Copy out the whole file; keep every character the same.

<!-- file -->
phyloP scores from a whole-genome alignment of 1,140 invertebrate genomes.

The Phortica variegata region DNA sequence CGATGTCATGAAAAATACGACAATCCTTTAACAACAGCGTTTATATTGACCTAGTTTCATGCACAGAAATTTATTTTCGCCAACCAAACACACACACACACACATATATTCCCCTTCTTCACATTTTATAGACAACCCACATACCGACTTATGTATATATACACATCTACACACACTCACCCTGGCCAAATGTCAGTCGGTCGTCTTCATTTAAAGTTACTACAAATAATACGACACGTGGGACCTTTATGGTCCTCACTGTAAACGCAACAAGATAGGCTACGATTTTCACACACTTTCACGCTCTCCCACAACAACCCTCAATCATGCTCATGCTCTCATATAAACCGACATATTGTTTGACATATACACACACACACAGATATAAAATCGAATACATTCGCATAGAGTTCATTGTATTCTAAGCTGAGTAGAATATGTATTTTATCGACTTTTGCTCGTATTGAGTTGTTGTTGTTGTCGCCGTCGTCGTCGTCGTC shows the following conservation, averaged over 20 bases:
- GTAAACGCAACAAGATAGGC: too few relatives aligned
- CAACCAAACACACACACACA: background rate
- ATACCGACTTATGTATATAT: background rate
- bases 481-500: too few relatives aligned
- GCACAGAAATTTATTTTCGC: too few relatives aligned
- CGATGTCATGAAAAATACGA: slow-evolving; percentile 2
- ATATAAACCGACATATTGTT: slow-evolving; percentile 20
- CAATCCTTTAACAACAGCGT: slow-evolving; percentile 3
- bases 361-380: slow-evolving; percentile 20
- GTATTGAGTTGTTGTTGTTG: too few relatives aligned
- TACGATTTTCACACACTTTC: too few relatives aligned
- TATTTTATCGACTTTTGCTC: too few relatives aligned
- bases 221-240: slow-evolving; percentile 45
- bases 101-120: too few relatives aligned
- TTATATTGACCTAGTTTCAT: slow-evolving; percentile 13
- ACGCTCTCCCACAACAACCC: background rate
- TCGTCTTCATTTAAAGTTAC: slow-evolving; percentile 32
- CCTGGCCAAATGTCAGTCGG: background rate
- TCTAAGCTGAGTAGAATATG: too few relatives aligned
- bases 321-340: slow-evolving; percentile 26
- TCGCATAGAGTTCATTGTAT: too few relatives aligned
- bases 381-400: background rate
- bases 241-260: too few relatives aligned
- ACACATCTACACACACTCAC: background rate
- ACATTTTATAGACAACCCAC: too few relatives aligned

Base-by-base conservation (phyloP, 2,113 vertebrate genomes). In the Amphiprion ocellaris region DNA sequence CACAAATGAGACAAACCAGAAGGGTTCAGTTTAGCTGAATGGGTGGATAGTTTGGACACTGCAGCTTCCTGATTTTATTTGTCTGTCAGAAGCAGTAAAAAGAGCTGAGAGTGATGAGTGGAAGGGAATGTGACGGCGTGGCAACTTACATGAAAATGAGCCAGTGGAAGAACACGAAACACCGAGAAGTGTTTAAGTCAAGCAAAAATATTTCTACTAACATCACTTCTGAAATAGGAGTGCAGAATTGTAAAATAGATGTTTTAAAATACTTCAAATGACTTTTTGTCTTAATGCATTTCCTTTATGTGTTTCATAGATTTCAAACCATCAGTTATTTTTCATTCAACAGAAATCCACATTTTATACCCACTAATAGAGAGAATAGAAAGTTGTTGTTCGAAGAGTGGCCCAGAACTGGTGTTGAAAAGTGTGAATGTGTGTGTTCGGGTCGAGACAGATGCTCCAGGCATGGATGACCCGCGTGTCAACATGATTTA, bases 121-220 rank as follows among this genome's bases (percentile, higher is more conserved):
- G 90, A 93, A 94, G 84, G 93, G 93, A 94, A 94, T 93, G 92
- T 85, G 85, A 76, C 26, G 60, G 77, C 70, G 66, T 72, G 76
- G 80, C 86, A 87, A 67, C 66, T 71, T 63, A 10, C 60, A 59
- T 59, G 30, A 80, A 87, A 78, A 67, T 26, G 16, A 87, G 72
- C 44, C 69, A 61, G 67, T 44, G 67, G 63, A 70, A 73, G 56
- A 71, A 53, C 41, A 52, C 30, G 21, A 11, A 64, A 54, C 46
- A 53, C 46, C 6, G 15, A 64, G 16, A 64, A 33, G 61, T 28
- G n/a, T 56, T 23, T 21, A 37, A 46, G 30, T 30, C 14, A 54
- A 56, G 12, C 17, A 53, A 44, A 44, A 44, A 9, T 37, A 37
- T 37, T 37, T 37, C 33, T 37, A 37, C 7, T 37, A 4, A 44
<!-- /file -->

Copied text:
phyloP scores from a whole-genome alignment of 1,140 invertebrate genomes.

The Phortica variegata region DNA sequence CGATGTCATGAAAAATACGACAATCCTTTAACAACAGCGTTTATATTGACCTAGTTTCATGCACAGAAATTTATTTTCGCCAACCAAACACACACACACACACATATATTCCCCTTCTTCACATTTTATAGACAACCCACATACCGACTTATGTATATATACACATCTACACACACTCACCCTGGCCAAATGTCAGTCGGTCGTCTTCATTTAAAGTTACTACAAATAATACGACACGTGGGACCTTTATGGTCCTCACTGTAAACGCAACAAGATAGGCTACGATTTTCACACACTTTCACGCTCTCCCACAACAACCCTCAATCATGCTCATGCTCTCATATAAACCGACATATTGTTTGACATATACACACACACACAGATATAAAATCGAATACATTCGCATAGAGTTCATTGTATTCTAAGCTGAGTAGAATATGTATTTTATCGACTTTTGCTCGTATTGAGTTGTTGTTGTTGTCGCCGTCGTCGTCGTCGTC shows the following conservation, averaged over 20 bases:
- GTAAACGCAACAAGATAGGC: too few relatives aligned
- CAACCAAACACACACACACA: background rate
- ATACCGACTTATGTATATAT: background rate
- bases 481-500: too few relatives aligned
- GCACAGAAATTTATTTTCGC: too few relatives aligned
- CGATGTCATGAAAAATACGA: slow-evolving; percentile 2
- ATATAAACCGACATATTGTT: slow-evolving; percentile 20
- CAATCCTTTAACAACAGCGT: slow-evolving; percentile 3
- bases 361-380: slow-evolving; percentile 20
- GTATTGAGTTGTTGTTGTTG: too few relatives aligned
- TACGATTTTCACACACTTTC: too few relatives aligned
- TATTTTATCGACTTTTGCTC: too few relatives aligned
- bases 221-240: slow-evolving; percentile 45
- bases 101-120: too few relatives aligned
- TTATATTGACCTAGTTTCAT: slow-evolving; percentile 13
- ACGCTCTCCCACAACAACCC: background rate
- TCGTCTTCATTTAAAGTTAC: slow-evolving; percentile 32
- CCTGGCCAAATGTCAGTCGG: background rate
- TCTAAGCTGAGTAGAATATG: too few relatives aligned
- bases 321-340: slow-evolving; percentile 26
- TCGCATAGAGTTCATTGTAT: too few relatives aligned
- bases 381-400: background rate
- bases 241-260: too few relatives aligned
- ACACATCTACACACACTCAC: background rate
- ACATTTTATAGACAACCCAC: too few relatives aligned

Base-by-base conservation (phyloP, 2,113 vertebrate genomes). In the Amphiprion ocellaris region DNA sequence CACAAATGAGACAAACCAGAAGGGTTCAGTTTAGCTGAATGGGTGGATAGTTTGGACACTGCAGCTTCCTGATTTTATTTGTCTGTCAGAAGCAGTAAAAAGAGCTGAGAGTGATGAGTGGAAGGGAATGTGACGGCGTGGCAACTTACATGAAAATGAGCCAGTGGAAGAACACGAAACACCGAGAAGTGTTTAAGTCAAGCAAAAATATTTCTACTAACATCACTTCTGAAATAGGAGTGCAGAATTGTAAAATAGATGTTTTAAAATACTTCAAATGACTTTTTGTCTTAATGCATTTCCTTTATGTGTTTCATAGATTTCAAACCATCAGTTATTTTTCATTCAACAGAAATCCACATTTTATACCCACTAATAGAGAGAATAGAAAGTTGTTGTTCGAAGAGTGGCCCAGAACTGGTGTTGAAAAGTGTGAATGTGTGTGTTCGGGTCGAGACAGATGCTCCAGGCATGGATGACCCGCGTGTCAACATGATTTA, bases 121-220 rank as follows among this genome's bases (percentile, higher is more conserved):
- G 90, A 93, A 94, G 84, G 93, G 93, A 94, A 94, T 93, G 92
- T 85, G 85, A 76, C 26, G 60, G 77, C 70, G 66, T 72, G 76
- G 80, C 86, A 87, A 67, C 66, T 71, T 63, A 10, C 60, A 59
- T 59, G 30, A 80, A 87, A 78, A 67, T 26, G 16, A 87, G 72
- C 44, C 69, A 61, G 67, T 44, G 67, G 63, A 70, A 73, G 56
- A 71, A 53, C 41, A 52, C 30, G 21, A 11, A 64, A 54, C 46
- A 53, C 46, C 6, G 15, A 64, G 16, A 64, A 33, G 61, T 28
- G n/a, T 56, T 23, T 21, A 37, A 46, G 30, T 30, C 14, A 54
- A 56, G 12, C 17, A 53, A 44, A 44, A 44, A 9, T 37, A 37
- T 37, T 37, T 37, C 33, T 37, A 37, C 7, T 37, A 4, A 44